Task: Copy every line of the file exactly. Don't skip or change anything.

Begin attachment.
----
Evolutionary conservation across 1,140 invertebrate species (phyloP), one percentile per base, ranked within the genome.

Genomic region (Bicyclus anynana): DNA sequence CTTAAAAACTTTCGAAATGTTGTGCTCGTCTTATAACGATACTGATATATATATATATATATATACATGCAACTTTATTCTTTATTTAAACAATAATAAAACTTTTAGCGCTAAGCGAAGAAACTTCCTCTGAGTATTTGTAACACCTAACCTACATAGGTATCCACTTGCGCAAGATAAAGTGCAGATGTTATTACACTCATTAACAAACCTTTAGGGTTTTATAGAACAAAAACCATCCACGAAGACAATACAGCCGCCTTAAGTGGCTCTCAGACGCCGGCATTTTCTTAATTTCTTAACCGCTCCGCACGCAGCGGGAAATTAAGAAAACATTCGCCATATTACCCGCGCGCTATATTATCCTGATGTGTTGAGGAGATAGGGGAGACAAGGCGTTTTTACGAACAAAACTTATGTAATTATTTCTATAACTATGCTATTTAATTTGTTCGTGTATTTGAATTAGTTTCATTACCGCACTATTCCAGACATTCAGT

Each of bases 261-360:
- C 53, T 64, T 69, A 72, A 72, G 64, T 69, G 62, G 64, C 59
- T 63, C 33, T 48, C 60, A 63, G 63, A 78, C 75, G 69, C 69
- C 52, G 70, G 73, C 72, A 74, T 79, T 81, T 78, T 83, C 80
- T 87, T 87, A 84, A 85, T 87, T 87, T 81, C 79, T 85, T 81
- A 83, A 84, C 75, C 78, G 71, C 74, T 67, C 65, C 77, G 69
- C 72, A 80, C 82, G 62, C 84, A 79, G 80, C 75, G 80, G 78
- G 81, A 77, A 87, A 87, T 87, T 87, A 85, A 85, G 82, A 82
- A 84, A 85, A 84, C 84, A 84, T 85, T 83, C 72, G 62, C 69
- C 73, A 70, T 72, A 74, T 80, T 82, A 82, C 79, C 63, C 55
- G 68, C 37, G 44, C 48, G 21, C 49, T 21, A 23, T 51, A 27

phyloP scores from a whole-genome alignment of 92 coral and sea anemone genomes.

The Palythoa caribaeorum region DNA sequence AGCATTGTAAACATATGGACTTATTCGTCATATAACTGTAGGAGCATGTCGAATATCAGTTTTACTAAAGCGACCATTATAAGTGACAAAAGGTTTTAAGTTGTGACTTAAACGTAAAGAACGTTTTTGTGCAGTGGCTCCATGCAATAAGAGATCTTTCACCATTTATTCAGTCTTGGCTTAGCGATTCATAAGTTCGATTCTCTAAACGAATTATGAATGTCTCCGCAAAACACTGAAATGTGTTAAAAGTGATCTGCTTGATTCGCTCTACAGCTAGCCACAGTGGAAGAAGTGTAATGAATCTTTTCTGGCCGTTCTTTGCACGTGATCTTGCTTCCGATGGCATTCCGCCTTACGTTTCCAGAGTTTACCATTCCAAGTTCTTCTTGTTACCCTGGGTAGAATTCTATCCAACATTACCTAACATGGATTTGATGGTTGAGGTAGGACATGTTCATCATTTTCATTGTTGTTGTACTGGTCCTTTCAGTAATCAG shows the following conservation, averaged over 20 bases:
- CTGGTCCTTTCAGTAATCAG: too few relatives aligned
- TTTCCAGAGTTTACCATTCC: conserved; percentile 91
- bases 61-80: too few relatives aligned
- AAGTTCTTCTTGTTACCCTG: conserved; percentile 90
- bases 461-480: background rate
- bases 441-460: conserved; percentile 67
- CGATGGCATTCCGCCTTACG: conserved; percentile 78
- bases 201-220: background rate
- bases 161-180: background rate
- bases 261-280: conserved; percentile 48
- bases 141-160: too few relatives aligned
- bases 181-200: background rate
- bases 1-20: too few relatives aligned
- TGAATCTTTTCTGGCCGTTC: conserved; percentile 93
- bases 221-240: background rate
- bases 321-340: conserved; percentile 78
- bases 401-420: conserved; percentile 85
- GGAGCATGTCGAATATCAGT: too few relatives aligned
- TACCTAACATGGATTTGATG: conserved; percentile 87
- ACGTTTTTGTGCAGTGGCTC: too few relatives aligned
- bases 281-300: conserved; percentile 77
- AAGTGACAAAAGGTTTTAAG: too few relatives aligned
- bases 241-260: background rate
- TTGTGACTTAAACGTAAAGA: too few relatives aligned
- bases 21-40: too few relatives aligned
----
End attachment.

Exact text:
Evolutionary conservation across 1,140 invertebrate species (phyloP), one percentile per base, ranked within the genome.

Genomic region (Bicyclus anynana): DNA sequence CTTAAAAACTTTCGAAATGTTGTGCTCGTCTTATAACGATACTGATATATATATATATATATATACATGCAACTTTATTCTTTATTTAAACAATAATAAAACTTTTAGCGCTAAGCGAAGAAACTTCCTCTGAGTATTTGTAACACCTAACCTACATAGGTATCCACTTGCGCAAGATAAAGTGCAGATGTTATTACACTCATTAACAAACCTTTAGGGTTTTATAGAACAAAAACCATCCACGAAGACAATACAGCCGCCTTAAGTGGCTCTCAGACGCCGGCATTTTCTTAATTTCTTAACCGCTCCGCACGCAGCGGGAAATTAAGAAAACATTCGCCATATTACCCGCGCGCTATATTATCCTGATGTGTTGAGGAGATAGGGGAGACAAGGCGTTTTTACGAACAAAACTTATGTAATTATTTCTATAACTATGCTATTTAATTTGTTCGTGTATTTGAATTAGTTTCATTACCGCACTATTCCAGACATTCAGT

Each of bases 261-360:
- C 53, T 64, T 69, A 72, A 72, G 64, T 69, G 62, G 64, C 59
- T 63, C 33, T 48, C 60, A 63, G 63, A 78, C 75, G 69, C 69
- C 52, G 70, G 73, C 72, A 74, T 79, T 81, T 78, T 83, C 80
- T 87, T 87, A 84, A 85, T 87, T 87, T 81, C 79, T 85, T 81
- A 83, A 84, C 75, C 78, G 71, C 74, T 67, C 65, C 77, G 69
- C 72, A 80, C 82, G 62, C 84, A 79, G 80, C 75, G 80, G 78
- G 81, A 77, A 87, A 87, T 87, T 87, A 85, A 85, G 82, A 82
- A 84, A 85, A 84, C 84, A 84, T 85, T 83, C 72, G 62, C 69
- C 73, A 70, T 72, A 74, T 80, T 82, A 82, C 79, C 63, C 55
- G 68, C 37, G 44, C 48, G 21, C 49, T 21, A 23, T 51, A 27

phyloP scores from a whole-genome alignment of 92 coral and sea anemone genomes.

The Palythoa caribaeorum region DNA sequence AGCATTGTAAACATATGGACTTATTCGTCATATAACTGTAGGAGCATGTCGAATATCAGTTTTACTAAAGCGACCATTATAAGTGACAAAAGGTTTTAAGTTGTGACTTAAACGTAAAGAACGTTTTTGTGCAGTGGCTCCATGCAATAAGAGATCTTTCACCATTTATTCAGTCTTGGCTTAGCGATTCATAAGTTCGATTCTCTAAACGAATTATGAATGTCTCCGCAAAACACTGAAATGTGTTAAAAGTGATCTGCTTGATTCGCTCTACAGCTAGCCACAGTGGAAGAAGTGTAATGAATCTTTTCTGGCCGTTCTTTGCACGTGATCTTGCTTCCGATGGCATTCCGCCTTACGTTTCCAGAGTTTACCATTCCAAGTTCTTCTTGTTACCCTGGGTAGAATTCTATCCAACATTACCTAACATGGATTTGATGGTTGAGGTAGGACATGTTCATCATTTTCATTGTTGTTGTACTGGTCCTTTCAGTAATCAG shows the following conservation, averaged over 20 bases:
- CTGGTCCTTTCAGTAATCAG: too few relatives aligned
- TTTCCAGAGTTTACCATTCC: conserved; percentile 91
- bases 61-80: too few relatives aligned
- AAGTTCTTCTTGTTACCCTG: conserved; percentile 90
- bases 461-480: background rate
- bases 441-460: conserved; percentile 67
- CGATGGCATTCCGCCTTACG: conserved; percentile 78
- bases 201-220: background rate
- bases 161-180: background rate
- bases 261-280: conserved; percentile 48
- bases 141-160: too few relatives aligned
- bases 181-200: background rate
- bases 1-20: too few relatives aligned
- TGAATCTTTTCTGGCCGTTC: conserved; percentile 93
- bases 221-240: background rate
- bases 321-340: conserved; percentile 78
- bases 401-420: conserved; percentile 85
- GGAGCATGTCGAATATCAGT: too few relatives aligned
- TACCTAACATGGATTTGATG: conserved; percentile 87
- ACGTTTTTGTGCAGTGGCTC: too few relatives aligned
- bases 281-300: conserved; percentile 77
- AAGTGACAAAAGGTTTTAAG: too few relatives aligned
- bases 241-260: background rate
- TTGTGACTTAAACGTAAAGA: too few relatives aligned
- bases 21-40: too few relatives aligned